@subsubsection Mail Services
@cindex mail
@cindex email
The @code{(gnu services mail)} module provides Guix service definitions
for mail services. Currently the only implemented service is Dovecot,
an IMAP, POP3, and LMTP server.
@ -10450,6 +10549,9 @@ Local accounts with lower values will silently fail to authenticate.
@node Web Services
@subsubsection Web Services
@cindex web
@cindex www
@cindex HTTP
The @code{(gnu services web)} module provides the following service:
@deffn {Scheme Procedure} nginx-service [#:nginx nginx] @
@ -10665,6 +10767,7 @@ resolution when the graphical console window resizes.
@end deffn
@subsubsection Dictionary Services
@cindex dictionary
The @code{(gnu services dict)} module provides the following service:
@deffn {Scheme Procedure} dicod-service [#:config (dicod-configuration)]
@ -10956,8 +11059,8 @@ Reference Manual}). For example:
@node Initial RAM Disk
@subsection Initial RAM Disk
@cindex initial RAM disk (initrd)
@cindex initrd (initial RAM disk)
@cindex initrd
@cindex initial RAM disk
For bootstrapping purposes, the Linux-Libre kernel is passed an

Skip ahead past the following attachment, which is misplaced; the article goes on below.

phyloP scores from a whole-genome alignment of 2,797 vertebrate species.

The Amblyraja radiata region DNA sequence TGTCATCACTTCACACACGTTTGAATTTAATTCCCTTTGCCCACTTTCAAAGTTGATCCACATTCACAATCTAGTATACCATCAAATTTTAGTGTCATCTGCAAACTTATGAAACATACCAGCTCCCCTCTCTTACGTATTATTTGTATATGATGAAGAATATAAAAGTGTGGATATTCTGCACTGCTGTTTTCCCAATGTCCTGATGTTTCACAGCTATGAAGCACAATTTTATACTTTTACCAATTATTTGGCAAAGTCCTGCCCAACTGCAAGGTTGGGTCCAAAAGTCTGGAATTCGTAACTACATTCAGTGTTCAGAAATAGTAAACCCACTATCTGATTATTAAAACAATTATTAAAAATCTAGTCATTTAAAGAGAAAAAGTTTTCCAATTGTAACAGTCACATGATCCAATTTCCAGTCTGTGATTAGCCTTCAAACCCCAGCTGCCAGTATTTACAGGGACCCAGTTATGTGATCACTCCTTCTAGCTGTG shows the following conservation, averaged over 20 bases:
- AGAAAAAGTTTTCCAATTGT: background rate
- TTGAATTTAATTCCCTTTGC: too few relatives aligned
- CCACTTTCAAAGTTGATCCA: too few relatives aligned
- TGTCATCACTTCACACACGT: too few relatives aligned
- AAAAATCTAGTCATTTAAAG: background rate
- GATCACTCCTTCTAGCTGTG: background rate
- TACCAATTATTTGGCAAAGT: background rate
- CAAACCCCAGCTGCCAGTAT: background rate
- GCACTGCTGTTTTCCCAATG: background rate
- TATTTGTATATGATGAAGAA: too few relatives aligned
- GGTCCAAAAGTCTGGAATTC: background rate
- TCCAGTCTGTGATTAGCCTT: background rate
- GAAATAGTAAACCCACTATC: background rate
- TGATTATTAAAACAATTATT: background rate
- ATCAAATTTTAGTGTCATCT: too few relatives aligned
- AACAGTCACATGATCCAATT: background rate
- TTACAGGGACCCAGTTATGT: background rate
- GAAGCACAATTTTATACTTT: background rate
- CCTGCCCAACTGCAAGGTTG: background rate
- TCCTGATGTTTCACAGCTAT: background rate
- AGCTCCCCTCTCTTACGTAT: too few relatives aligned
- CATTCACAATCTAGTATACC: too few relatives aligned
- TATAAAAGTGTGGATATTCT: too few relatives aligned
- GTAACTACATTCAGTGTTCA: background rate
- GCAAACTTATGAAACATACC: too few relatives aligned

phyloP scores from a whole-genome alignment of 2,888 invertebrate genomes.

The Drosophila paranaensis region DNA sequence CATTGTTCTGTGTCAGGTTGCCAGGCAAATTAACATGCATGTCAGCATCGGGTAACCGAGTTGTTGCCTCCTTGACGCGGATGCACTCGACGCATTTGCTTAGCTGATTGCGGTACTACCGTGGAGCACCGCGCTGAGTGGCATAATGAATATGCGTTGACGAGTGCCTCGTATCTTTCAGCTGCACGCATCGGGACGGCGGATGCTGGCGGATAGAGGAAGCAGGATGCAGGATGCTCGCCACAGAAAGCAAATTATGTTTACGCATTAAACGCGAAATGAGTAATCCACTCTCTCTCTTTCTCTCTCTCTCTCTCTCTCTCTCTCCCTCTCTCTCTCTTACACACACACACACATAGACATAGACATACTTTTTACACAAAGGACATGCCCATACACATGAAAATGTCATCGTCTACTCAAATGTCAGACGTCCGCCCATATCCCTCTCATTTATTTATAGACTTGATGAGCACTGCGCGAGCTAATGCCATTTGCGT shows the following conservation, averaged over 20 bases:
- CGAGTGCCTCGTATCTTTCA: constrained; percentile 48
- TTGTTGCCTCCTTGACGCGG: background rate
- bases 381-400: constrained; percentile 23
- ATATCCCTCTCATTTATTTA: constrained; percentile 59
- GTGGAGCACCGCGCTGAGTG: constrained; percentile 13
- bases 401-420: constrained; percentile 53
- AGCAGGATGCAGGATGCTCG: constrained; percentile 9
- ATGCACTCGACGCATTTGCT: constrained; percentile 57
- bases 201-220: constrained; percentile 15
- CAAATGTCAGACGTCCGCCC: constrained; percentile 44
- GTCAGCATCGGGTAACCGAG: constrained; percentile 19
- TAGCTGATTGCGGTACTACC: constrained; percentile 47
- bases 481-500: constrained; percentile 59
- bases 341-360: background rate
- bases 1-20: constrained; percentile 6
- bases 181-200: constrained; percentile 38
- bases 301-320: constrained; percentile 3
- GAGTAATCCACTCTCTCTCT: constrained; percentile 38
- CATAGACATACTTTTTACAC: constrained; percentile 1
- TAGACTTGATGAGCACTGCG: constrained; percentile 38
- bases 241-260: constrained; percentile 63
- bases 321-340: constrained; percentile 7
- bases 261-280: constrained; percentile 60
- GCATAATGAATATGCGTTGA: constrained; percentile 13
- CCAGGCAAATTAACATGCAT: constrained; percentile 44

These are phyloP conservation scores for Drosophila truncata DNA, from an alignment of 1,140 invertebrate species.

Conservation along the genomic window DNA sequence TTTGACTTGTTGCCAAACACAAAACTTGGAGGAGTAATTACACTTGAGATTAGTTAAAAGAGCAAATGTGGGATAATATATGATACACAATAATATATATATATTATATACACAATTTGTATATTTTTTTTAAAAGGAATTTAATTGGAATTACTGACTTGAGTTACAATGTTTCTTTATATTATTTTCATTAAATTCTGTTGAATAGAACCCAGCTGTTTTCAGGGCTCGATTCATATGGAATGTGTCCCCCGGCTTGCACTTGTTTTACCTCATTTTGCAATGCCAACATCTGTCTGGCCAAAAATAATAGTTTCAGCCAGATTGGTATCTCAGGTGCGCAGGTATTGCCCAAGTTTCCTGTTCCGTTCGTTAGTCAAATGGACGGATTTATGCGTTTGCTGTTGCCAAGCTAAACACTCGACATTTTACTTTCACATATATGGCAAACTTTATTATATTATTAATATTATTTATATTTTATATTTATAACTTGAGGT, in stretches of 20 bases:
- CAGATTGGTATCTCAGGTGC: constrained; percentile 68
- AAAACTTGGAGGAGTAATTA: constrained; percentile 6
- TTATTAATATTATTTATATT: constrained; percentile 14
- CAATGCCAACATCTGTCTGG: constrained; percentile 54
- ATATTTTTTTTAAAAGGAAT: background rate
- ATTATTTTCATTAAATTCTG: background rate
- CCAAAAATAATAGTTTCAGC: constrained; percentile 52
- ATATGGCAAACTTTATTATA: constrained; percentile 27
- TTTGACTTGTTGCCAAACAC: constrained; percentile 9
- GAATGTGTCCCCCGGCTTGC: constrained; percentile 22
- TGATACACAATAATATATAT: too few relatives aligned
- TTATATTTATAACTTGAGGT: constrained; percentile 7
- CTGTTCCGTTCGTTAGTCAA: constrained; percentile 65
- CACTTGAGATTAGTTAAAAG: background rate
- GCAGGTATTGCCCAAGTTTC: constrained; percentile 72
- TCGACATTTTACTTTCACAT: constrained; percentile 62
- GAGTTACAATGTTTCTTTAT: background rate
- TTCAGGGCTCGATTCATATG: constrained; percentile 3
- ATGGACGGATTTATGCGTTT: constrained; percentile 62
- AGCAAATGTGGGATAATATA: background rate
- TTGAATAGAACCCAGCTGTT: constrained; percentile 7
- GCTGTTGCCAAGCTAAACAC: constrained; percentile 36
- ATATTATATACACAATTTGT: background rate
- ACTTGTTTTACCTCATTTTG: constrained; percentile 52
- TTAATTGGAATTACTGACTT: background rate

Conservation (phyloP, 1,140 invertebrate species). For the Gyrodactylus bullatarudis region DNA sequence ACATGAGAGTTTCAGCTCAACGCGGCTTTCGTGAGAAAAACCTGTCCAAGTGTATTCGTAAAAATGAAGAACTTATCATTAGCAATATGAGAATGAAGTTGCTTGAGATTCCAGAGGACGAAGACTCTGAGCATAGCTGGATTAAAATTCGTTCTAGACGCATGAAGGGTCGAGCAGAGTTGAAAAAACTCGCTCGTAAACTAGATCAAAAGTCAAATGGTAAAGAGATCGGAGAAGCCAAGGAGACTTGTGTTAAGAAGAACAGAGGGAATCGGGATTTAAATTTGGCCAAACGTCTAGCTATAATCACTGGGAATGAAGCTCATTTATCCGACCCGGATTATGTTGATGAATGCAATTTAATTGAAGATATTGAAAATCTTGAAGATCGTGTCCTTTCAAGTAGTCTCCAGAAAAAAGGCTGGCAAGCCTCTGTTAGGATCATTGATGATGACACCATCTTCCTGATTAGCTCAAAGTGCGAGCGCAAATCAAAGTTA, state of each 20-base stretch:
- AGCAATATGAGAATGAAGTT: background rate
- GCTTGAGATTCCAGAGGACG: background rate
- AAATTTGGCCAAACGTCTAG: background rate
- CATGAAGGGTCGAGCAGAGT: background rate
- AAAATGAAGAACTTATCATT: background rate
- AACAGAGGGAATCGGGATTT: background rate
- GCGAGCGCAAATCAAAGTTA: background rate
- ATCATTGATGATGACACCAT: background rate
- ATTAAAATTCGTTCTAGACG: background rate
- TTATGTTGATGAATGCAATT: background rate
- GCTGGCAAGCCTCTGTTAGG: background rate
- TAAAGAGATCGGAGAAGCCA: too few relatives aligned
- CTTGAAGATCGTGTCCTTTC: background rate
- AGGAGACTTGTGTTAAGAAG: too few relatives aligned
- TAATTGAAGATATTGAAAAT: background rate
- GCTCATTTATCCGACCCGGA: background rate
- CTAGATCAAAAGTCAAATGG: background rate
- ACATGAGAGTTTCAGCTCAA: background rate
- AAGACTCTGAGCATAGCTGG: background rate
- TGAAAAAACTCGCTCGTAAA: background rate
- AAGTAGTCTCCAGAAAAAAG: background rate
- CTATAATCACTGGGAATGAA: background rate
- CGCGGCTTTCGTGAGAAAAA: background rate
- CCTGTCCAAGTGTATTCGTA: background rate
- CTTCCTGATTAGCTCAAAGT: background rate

@dfn{initial RAM disk}, or @dfn{initrd}. An initrd contains a temporary
root file system as well as an initialization script. The latter is
@ -11033,6 +11136,8 @@ Now that you know all the features that initial RAM disks produced by
@code{base-initrd} provide, here is how to use it and customize it
@cindex initrd
@cindex initial RAM disk
@deffn {Monadic Procedure} base-initrd @var{file-systems} @
[#:qemu-networking? #f] [#:virtio? #t] [#:volatile-root? #f] @
[#:extra-modules '()] [#:mapped-devices '()]
@ -11235,6 +11340,7 @@ once @command{reconfigure} has completed.
@end quotation
@item switch-generation
@cindex generations
Switch to an existing system generation. This action atomically
switches the system profile to the specified system generation. It also
rearranges the system's existing GRUB menu entries. It makes the menu
@ -11271,6 +11377,7 @@ deactivating services.
This action will fail if the specified generation does not exist.
@item roll-back
@cindex rolling back
Switch to the preceding system generation. The next time the system
boots, it will use the preceding system generation. This is the inverse
of @command{reconfigure}, and it is exactly the same as invoking
@ -11490,11 +11597,13 @@ example graph.
@node Running GuixSD in a VM
@subsection Running GuixSD in a Virtual Machine
@cindex virtual machine